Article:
On lost dogs and finding purpose
One brisk Tuesday morning, at one of the many bus stops throughout Canberra, our attention was drawn to a cute dog waiting with us. It wore an NCIS shirt. “If a dog is a member of the Naval Criminal Investigative Service,” I joked to my wife, “don’t mess with it.”
We looked around and the two people waiting at the bus stop with us didn’t appear to be its owner. We were perplexed. About half a minute later, up walked another two ladies, one of whom noticed the friendly little pooch.
“Oh, you’re adorable,” she said. “Where’s your mum?”
“I think it’s lost,” I replied.
“Well, we can’t have that,” she said, scooping up the dog to look at its collar to see if its owner’s mobile phone was printed on a tag. It was. A young man took out his mobile phone and dialed the number. It wasn’t reachable.
We knew the bus would be here soon, but none of us felt comfortable about leaving the dog alone at the bus stop.
“Look,” said the lady who picked up the dog, “I can’t miss the bus. Can anyone of you wait until the owner shows up?”
“Do you want to bring it to the vet?” my wife asked me.
“I don’t know where it is,” I replied.
A few seconds later, the lady said, “Oh wait, I know, I’ll bring it there,” signaling a motel a few hundred feet away.
“I’ll keep the bus for you,” said the other lady with her.
“I’ll keep calling the owner,” said the young man.
So she took the dog over to the nearby motel, while we anxiously waited for the bus. When we saw it around the corner, the lady who rescued the pooch came running out of the motel, and made it just in time.
“The owner picked up,” she said breathlessly to me as we sat down. “She’s on her way.”
“You’re a hero,” I smiled.
“No, I’m not,” she laughed. “But I thought to myself, ‘if my cat were in a similar situation, I would want someone to show that kind of compassion to us as well.’”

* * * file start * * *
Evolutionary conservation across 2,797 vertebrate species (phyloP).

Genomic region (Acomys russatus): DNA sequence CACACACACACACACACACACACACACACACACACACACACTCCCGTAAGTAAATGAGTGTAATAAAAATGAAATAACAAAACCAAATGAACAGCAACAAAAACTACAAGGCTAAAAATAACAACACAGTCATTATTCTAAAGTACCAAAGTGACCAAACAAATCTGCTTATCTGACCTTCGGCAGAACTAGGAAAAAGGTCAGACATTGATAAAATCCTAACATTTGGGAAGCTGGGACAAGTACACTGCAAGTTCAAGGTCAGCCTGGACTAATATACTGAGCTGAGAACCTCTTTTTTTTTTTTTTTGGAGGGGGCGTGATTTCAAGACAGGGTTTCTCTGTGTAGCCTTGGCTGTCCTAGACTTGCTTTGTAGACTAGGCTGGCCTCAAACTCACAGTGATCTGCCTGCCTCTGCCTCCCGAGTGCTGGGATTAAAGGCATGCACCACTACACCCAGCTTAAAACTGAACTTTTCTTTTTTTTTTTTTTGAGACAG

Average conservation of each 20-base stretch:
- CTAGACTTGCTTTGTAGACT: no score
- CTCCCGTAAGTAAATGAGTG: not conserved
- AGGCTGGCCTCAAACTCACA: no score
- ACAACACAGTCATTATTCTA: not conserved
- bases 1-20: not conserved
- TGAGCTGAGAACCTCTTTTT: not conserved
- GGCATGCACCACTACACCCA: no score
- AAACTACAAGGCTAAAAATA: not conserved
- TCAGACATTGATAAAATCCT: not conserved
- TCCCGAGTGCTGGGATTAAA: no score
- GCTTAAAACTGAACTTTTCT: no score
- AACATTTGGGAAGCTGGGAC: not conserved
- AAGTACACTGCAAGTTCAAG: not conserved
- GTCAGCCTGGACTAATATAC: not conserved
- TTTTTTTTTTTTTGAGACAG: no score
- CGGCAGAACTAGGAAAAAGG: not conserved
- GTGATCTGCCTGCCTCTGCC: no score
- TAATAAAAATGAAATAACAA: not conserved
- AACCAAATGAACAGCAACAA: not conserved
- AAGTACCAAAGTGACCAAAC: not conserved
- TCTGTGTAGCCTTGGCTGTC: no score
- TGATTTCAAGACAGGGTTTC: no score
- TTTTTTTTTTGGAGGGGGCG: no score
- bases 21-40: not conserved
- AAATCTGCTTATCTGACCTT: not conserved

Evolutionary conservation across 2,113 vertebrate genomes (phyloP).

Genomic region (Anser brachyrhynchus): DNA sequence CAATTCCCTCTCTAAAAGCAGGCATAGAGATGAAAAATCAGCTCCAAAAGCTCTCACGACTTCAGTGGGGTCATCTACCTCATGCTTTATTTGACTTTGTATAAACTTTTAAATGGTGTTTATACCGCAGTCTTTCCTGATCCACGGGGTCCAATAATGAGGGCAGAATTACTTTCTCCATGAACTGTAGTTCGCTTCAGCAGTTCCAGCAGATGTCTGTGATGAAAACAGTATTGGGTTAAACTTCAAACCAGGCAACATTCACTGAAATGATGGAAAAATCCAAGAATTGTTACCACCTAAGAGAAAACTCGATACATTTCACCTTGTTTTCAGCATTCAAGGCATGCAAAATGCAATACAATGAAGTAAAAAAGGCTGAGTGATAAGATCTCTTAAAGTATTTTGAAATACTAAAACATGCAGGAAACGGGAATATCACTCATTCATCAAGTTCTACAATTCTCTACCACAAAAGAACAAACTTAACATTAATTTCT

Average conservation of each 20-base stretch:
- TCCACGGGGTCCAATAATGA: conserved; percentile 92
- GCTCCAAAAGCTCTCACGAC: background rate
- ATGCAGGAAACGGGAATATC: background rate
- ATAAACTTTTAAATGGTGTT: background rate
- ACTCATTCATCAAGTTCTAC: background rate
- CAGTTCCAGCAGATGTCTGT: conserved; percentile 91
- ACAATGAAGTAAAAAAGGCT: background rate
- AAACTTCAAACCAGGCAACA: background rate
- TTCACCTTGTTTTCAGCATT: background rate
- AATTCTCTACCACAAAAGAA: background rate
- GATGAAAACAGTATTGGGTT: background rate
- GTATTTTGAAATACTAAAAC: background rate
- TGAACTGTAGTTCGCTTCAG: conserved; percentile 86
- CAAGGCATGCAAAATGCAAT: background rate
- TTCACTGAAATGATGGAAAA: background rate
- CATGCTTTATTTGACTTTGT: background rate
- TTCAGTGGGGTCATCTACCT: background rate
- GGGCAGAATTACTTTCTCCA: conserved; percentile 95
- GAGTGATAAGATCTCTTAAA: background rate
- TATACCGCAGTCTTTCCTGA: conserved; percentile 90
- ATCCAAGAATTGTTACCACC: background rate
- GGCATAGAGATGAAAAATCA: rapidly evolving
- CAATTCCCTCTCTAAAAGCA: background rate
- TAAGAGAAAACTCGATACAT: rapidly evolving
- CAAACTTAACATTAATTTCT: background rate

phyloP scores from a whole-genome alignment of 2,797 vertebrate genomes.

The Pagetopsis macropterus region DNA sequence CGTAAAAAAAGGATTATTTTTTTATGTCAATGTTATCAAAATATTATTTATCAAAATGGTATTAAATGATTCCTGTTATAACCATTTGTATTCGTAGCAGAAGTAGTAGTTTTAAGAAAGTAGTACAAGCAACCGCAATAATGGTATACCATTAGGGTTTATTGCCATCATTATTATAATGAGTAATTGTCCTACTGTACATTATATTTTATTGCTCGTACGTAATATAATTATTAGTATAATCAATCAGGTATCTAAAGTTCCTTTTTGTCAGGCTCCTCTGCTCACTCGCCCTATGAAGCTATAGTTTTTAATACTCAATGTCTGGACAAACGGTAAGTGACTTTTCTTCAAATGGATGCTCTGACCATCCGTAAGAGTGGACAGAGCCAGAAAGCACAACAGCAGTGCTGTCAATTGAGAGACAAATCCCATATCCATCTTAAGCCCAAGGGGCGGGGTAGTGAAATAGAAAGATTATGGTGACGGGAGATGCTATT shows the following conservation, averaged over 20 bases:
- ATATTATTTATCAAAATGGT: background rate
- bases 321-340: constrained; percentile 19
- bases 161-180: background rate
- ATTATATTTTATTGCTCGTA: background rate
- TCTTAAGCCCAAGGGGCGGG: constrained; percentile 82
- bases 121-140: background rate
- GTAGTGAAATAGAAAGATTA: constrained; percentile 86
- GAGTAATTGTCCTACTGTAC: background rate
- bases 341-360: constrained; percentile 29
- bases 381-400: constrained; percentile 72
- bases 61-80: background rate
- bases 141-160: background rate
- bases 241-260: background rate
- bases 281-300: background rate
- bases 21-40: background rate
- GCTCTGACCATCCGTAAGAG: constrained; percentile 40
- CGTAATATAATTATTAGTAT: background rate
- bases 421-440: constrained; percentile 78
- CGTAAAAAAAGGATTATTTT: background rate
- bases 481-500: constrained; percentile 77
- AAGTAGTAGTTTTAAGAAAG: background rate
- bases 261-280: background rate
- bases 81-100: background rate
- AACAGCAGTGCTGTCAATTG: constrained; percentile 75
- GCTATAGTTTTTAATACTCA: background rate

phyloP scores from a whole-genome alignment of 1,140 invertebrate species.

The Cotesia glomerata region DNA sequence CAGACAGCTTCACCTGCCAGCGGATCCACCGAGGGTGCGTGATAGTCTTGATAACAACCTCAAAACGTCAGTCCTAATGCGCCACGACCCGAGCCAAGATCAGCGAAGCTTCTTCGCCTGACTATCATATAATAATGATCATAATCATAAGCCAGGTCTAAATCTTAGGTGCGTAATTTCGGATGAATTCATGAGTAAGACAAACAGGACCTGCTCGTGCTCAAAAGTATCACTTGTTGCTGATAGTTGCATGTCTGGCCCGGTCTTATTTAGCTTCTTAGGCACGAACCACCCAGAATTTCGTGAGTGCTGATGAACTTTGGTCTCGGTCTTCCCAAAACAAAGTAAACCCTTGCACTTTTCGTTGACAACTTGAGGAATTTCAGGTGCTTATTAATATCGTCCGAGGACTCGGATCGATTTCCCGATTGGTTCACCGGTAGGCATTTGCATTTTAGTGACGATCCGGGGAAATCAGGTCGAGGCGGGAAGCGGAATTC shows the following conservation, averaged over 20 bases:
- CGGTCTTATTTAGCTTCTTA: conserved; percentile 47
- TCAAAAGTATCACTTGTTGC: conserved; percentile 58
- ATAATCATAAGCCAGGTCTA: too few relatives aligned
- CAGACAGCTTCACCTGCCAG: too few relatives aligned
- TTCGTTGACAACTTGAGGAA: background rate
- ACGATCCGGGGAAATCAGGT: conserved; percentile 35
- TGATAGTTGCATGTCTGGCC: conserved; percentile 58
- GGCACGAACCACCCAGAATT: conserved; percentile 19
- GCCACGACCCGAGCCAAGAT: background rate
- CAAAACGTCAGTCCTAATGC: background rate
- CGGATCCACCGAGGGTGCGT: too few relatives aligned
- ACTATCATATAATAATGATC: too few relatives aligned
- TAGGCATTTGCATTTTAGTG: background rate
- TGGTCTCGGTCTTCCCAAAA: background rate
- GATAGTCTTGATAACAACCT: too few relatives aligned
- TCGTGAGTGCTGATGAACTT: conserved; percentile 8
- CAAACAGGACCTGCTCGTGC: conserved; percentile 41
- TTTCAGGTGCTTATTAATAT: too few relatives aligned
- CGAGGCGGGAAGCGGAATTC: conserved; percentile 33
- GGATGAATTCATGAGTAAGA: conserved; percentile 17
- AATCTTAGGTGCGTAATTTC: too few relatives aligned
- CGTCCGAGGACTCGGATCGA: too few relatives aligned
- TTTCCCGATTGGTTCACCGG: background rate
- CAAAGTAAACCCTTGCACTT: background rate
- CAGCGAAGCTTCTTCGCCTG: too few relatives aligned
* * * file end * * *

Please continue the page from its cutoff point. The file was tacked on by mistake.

Just this week, I have watched a woman offer to buy coffee to settle down a rowdy man on the bus and seen a public school teacher give a student bus money when she lost her bus pass; and had conversations with volunteers of programs that help the indigent. Some would call them Good Samaritans; I looked at them and it is irrelevant to me whether or not they actually happen to know Christ. I saw Jesus in them.
What she said reminded me of what Pastor Neli shared with us at Every Nation Canberra last June 30, when he reminded us that God puts us in certain situations and places for a purpose.
“This is your city,” he said to us. “However long you are here, God has called you to be faithful in this city. Christ is the Good Samaritan, and the church is the inn.”
If we understand our calling as innkeepers, we know our purpose: to provide people refuge and, ultimately, be used by Christ to be a blessing. Sometimes it may be inconvenient for Christians to help; other times, during times of crisis, for example, it could be downright dirty. But the Holy Spirit can use us to minister to people with joy.
There is no shortage of opportunities to be a blessing. Everywhere we go, God presents us with chances to be used for His glory, presents needs that we can fill, and He introduces us to new people who may just experience God’s love through us, if we courageously take a chance.
This is our purpose: to be faithful in this city. Let’s go and be a blessing.
Ganns Deen is a research assistant at the Australian National University. He is married to Caths and has two children, Nathan and Nicki.